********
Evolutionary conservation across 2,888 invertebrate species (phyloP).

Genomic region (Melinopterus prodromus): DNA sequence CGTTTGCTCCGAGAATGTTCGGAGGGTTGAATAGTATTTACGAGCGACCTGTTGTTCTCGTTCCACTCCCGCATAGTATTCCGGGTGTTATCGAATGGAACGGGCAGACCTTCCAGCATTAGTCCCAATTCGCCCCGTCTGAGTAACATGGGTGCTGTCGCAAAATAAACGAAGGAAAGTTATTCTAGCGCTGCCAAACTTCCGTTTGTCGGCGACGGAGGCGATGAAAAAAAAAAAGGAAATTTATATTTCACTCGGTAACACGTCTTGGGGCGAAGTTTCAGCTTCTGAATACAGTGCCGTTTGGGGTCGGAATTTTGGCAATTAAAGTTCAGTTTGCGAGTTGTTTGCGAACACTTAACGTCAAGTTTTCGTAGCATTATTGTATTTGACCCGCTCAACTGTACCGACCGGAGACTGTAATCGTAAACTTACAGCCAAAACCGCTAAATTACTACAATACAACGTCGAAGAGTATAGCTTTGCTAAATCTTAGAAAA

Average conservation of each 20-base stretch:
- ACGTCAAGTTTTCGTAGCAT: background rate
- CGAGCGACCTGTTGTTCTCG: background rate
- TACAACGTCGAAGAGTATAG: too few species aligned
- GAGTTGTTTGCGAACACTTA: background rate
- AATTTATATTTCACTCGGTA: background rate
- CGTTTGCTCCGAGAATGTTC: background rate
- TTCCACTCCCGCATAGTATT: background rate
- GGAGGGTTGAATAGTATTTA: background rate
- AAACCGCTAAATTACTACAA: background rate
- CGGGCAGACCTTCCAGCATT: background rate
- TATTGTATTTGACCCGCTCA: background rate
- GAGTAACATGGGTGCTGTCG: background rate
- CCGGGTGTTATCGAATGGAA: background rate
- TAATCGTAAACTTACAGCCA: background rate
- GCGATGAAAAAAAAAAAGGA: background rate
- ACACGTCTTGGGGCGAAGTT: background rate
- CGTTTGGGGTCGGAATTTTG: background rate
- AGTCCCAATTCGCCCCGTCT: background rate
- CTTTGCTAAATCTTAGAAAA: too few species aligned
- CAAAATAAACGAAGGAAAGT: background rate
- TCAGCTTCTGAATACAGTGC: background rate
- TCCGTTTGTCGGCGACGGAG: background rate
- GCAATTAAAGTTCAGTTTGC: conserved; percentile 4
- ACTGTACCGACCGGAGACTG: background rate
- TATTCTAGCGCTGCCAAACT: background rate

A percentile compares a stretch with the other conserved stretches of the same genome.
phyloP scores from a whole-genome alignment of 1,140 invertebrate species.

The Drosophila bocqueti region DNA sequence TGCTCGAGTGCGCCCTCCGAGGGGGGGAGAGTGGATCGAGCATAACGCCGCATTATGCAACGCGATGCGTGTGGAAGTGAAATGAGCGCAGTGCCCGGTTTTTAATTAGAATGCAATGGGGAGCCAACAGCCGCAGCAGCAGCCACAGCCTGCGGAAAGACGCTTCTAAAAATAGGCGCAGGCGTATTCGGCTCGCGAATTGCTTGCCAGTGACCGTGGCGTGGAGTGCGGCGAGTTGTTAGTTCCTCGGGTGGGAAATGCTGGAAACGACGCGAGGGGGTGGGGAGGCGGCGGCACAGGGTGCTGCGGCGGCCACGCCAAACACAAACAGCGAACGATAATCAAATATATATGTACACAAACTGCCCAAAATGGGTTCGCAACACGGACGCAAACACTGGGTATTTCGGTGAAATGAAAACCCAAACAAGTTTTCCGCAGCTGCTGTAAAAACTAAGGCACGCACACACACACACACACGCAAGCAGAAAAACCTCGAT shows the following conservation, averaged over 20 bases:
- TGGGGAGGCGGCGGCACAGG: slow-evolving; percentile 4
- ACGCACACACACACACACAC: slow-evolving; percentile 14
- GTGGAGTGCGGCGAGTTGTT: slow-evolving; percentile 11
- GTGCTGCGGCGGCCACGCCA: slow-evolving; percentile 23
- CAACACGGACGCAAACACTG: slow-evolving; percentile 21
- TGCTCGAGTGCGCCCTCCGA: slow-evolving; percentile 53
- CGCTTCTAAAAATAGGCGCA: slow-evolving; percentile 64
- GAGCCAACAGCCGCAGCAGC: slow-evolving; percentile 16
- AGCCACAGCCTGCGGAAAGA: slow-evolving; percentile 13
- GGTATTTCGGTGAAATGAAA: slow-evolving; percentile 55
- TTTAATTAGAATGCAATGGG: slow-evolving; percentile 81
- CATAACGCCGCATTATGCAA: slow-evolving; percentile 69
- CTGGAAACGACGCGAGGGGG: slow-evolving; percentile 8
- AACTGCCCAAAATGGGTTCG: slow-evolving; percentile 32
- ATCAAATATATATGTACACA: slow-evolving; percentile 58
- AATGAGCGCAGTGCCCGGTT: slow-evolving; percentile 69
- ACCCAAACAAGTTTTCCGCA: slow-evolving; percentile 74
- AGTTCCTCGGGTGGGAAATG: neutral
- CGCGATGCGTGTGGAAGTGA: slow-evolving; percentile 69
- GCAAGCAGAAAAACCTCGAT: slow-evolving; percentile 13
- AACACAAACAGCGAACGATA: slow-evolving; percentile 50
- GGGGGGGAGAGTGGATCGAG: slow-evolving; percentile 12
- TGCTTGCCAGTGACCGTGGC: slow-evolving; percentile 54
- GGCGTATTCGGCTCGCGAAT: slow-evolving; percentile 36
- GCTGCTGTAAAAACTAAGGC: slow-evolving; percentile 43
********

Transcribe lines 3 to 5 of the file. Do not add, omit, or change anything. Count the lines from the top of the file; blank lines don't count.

Average conservation of each 20-base stretch:
- ACGTCAAGTTTTCGTAGCAT: background rate
- CGAGCGACCTGTTGTTCTCG: background rate